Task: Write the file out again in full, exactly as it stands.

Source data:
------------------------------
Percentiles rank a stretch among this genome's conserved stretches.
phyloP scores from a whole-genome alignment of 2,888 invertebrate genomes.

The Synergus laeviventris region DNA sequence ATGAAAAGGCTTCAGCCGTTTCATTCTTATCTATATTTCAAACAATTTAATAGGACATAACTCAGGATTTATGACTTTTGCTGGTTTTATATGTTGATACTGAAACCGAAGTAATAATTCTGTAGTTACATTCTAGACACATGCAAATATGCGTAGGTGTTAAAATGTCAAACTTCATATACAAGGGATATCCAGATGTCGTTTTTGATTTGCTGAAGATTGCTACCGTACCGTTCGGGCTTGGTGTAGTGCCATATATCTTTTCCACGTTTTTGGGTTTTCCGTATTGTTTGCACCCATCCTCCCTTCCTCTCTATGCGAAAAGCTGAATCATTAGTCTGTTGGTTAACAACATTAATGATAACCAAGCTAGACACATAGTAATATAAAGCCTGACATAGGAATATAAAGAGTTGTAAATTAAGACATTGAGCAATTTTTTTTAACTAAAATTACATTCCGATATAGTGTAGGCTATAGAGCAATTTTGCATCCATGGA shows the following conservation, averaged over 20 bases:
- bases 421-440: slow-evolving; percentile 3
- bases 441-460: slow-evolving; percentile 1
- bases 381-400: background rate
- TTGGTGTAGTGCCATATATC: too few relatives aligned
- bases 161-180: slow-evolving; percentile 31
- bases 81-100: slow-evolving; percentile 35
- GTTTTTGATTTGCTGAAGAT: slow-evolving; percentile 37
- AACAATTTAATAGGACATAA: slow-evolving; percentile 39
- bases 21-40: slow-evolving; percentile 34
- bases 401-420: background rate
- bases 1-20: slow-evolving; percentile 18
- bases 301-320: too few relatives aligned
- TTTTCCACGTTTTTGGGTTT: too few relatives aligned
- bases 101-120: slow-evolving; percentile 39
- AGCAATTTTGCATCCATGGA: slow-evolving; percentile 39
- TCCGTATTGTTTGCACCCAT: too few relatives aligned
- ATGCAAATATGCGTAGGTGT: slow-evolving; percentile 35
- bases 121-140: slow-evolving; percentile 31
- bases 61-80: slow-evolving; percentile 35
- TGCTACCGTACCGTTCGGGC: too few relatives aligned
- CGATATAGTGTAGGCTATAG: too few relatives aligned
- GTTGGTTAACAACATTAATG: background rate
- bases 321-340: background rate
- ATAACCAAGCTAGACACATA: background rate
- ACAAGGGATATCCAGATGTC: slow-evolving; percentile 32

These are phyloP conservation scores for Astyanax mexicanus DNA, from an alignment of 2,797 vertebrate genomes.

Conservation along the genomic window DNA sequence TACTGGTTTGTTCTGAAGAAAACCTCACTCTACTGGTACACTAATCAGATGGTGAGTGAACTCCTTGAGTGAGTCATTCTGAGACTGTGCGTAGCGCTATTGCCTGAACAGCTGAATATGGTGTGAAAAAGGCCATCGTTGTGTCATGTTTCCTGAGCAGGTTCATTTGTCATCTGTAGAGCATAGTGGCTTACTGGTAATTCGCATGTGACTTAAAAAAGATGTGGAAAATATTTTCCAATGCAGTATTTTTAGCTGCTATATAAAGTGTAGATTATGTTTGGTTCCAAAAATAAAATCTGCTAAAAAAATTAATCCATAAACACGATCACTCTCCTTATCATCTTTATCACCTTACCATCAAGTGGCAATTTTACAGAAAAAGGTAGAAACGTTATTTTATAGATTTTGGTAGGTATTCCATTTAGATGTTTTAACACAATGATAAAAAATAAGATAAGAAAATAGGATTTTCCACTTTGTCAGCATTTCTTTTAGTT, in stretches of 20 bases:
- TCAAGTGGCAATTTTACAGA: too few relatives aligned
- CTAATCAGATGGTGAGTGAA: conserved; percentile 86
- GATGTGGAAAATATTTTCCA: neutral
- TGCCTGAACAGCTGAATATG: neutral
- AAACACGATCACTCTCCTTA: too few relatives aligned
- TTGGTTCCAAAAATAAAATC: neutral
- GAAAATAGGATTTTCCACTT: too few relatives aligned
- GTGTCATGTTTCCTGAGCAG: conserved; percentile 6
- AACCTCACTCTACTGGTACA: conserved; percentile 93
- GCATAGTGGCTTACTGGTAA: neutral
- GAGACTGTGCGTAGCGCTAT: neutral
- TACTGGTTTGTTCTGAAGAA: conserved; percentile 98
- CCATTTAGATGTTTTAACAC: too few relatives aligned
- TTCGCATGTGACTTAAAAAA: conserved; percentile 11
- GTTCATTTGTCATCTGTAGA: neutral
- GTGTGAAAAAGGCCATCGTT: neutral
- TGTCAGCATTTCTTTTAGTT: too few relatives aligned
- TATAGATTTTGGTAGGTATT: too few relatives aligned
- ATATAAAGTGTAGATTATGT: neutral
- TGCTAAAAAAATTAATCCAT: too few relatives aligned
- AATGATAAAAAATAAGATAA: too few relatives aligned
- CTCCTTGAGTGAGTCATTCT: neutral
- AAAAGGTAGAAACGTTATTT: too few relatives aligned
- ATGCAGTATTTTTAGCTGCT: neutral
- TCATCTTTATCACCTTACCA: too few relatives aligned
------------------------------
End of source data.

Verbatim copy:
Percentiles rank a stretch among this genome's conserved stretches.
phyloP scores from a whole-genome alignment of 2,888 invertebrate genomes.

The Synergus laeviventris region DNA sequence ATGAAAAGGCTTCAGCCGTTTCATTCTTATCTATATTTCAAACAATTTAATAGGACATAACTCAGGATTTATGACTTTTGCTGGTTTTATATGTTGATACTGAAACCGAAGTAATAATTCTGTAGTTACATTCTAGACACATGCAAATATGCGTAGGTGTTAAAATGTCAAACTTCATATACAAGGGATATCCAGATGTCGTTTTTGATTTGCTGAAGATTGCTACCGTACCGTTCGGGCTTGGTGTAGTGCCATATATCTTTTCCACGTTTTTGGGTTTTCCGTATTGTTTGCACCCATCCTCCCTTCCTCTCTATGCGAAAAGCTGAATCATTAGTCTGTTGGTTAACAACATTAATGATAACCAAGCTAGACACATAGTAATATAAAGCCTGACATAGGAATATAAAGAGTTGTAAATTAAGACATTGAGCAATTTTTTTTAACTAAAATTACATTCCGATATAGTGTAGGCTATAGAGCAATTTTGCATCCATGGA shows the following conservation, averaged over 20 bases:
- bases 421-440: slow-evolving; percentile 3
- bases 441-460: slow-evolving; percentile 1
- bases 381-400: background rate
- TTGGTGTAGTGCCATATATC: too few relatives aligned
- bases 161-180: slow-evolving; percentile 31
- bases 81-100: slow-evolving; percentile 35
- GTTTTTGATTTGCTGAAGAT: slow-evolving; percentile 37
- AACAATTTAATAGGACATAA: slow-evolving; percentile 39
- bases 21-40: slow-evolving; percentile 34
- bases 401-420: background rate
- bases 1-20: slow-evolving; percentile 18
- bases 301-320: too few relatives aligned
- TTTTCCACGTTTTTGGGTTT: too few relatives aligned
- bases 101-120: slow-evolving; percentile 39
- AGCAATTTTGCATCCATGGA: slow-evolving; percentile 39
- TCCGTATTGTTTGCACCCAT: too few relatives aligned
- ATGCAAATATGCGTAGGTGT: slow-evolving; percentile 35
- bases 121-140: slow-evolving; percentile 31
- bases 61-80: slow-evolving; percentile 35
- TGCTACCGTACCGTTCGGGC: too few relatives aligned
- CGATATAGTGTAGGCTATAG: too few relatives aligned
- GTTGGTTAACAACATTAATG: background rate
- bases 321-340: background rate
- ATAACCAAGCTAGACACATA: background rate
- ACAAGGGATATCCAGATGTC: slow-evolving; percentile 32

These are phyloP conservation scores for Astyanax mexicanus DNA, from an alignment of 2,797 vertebrate genomes.

Conservation along the genomic window DNA sequence TACTGGTTTGTTCTGAAGAAAACCTCACTCTACTGGTACACTAATCAGATGGTGAGTGAACTCCTTGAGTGAGTCATTCTGAGACTGTGCGTAGCGCTATTGCCTGAACAGCTGAATATGGTGTGAAAAAGGCCATCGTTGTGTCATGTTTCCTGAGCAGGTTCATTTGTCATCTGTAGAGCATAGTGGCTTACTGGTAATTCGCATGTGACTTAAAAAAGATGTGGAAAATATTTTCCAATGCAGTATTTTTAGCTGCTATATAAAGTGTAGATTATGTTTGGTTCCAAAAATAAAATCTGCTAAAAAAATTAATCCATAAACACGATCACTCTCCTTATCATCTTTATCACCTTACCATCAAGTGGCAATTTTACAGAAAAAGGTAGAAACGTTATTTTATAGATTTTGGTAGGTATTCCATTTAGATGTTTTAACACAATGATAAAAAATAAGATAAGAAAATAGGATTTTCCACTTTGTCAGCATTTCTTTTAGTT, in stretches of 20 bases:
- TCAAGTGGCAATTTTACAGA: too few relatives aligned
- CTAATCAGATGGTGAGTGAA: conserved; percentile 86
- GATGTGGAAAATATTTTCCA: neutral
- TGCCTGAACAGCTGAATATG: neutral
- AAACACGATCACTCTCCTTA: too few relatives aligned
- TTGGTTCCAAAAATAAAATC: neutral
- GAAAATAGGATTTTCCACTT: too few relatives aligned
- GTGTCATGTTTCCTGAGCAG: conserved; percentile 6
- AACCTCACTCTACTGGTACA: conserved; percentile 93
- GCATAGTGGCTTACTGGTAA: neutral
- GAGACTGTGCGTAGCGCTAT: neutral
- TACTGGTTTGTTCTGAAGAA: conserved; percentile 98
- CCATTTAGATGTTTTAACAC: too few relatives aligned
- TTCGCATGTGACTTAAAAAA: conserved; percentile 11
- GTTCATTTGTCATCTGTAGA: neutral
- GTGTGAAAAAGGCCATCGTT: neutral
- TGTCAGCATTTCTTTTAGTT: too few relatives aligned
- TATAGATTTTGGTAGGTATT: too few relatives aligned
- ATATAAAGTGTAGATTATGT: neutral
- TGCTAAAAAAATTAATCCAT: too few relatives aligned
- AATGATAAAAAATAAGATAA: too few relatives aligned
- CTCCTTGAGTGAGTCATTCT: neutral
- AAAAGGTAGAAACGTTATTT: too few relatives aligned
- ATGCAGTATTTTTAGCTGCT: neutral
- TCATCTTTATCACCTTACCA: too few relatives aligned